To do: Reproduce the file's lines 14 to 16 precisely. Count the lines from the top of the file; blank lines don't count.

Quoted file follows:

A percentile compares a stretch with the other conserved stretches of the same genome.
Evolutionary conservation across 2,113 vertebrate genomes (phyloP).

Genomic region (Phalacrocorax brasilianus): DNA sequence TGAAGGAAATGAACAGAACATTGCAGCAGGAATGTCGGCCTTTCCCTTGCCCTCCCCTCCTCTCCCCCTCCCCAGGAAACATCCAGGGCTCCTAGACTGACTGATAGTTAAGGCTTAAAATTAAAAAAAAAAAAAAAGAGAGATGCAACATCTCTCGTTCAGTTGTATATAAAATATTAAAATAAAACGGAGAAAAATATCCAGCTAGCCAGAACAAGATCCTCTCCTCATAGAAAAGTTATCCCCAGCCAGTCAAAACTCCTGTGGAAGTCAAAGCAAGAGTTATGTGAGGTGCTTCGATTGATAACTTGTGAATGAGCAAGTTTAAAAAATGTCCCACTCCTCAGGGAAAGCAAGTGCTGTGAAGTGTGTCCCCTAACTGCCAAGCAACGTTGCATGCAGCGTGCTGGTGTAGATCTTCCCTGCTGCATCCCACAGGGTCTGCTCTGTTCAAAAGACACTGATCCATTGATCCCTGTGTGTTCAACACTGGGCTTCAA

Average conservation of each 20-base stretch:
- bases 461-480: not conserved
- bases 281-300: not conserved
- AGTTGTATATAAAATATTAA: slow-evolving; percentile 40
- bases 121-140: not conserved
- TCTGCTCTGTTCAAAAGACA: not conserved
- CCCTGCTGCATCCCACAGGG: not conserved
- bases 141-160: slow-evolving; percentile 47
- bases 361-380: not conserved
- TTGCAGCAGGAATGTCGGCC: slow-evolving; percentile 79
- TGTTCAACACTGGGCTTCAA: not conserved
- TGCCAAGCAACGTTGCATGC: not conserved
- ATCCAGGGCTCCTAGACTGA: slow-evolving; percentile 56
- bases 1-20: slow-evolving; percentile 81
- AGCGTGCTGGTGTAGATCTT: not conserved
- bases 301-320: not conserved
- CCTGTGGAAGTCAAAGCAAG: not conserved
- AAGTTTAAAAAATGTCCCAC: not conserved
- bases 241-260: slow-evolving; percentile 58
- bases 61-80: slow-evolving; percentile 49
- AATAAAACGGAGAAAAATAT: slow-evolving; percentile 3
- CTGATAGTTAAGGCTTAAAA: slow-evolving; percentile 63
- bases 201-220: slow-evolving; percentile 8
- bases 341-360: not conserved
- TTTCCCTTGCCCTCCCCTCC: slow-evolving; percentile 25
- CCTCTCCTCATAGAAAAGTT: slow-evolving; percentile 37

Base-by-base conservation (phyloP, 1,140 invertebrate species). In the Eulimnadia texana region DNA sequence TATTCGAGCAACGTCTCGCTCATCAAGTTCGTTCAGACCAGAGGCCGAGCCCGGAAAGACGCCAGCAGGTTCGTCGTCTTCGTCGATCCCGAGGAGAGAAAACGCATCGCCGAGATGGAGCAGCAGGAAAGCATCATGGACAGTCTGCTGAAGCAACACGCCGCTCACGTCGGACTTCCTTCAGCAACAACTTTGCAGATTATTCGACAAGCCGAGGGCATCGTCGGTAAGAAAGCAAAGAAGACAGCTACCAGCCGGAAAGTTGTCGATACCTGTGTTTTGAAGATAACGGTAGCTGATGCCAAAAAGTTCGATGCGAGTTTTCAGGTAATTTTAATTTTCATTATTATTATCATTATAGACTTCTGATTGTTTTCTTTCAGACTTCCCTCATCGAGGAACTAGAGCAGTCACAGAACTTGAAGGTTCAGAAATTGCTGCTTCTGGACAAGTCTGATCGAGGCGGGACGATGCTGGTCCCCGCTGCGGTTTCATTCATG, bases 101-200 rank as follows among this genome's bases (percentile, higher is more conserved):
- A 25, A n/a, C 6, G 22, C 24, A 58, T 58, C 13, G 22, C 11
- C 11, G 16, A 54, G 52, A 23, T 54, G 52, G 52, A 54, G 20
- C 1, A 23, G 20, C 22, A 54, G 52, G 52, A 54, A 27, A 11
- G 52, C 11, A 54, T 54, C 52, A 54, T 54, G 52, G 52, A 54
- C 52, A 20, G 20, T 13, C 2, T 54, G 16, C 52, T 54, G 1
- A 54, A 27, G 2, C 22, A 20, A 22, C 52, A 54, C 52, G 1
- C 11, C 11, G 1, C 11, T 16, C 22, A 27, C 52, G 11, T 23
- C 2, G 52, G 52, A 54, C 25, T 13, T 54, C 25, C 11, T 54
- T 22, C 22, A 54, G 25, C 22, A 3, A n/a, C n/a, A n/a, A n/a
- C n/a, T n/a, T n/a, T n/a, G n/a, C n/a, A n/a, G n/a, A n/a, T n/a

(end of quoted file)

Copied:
- TGTTCAACACTGGGCTTCAA: not conserved
- TGCCAAGCAACGTTGCATGC: not conserved
- ATCCAGGGCTCCTAGACTGA: slow-evolving; percentile 56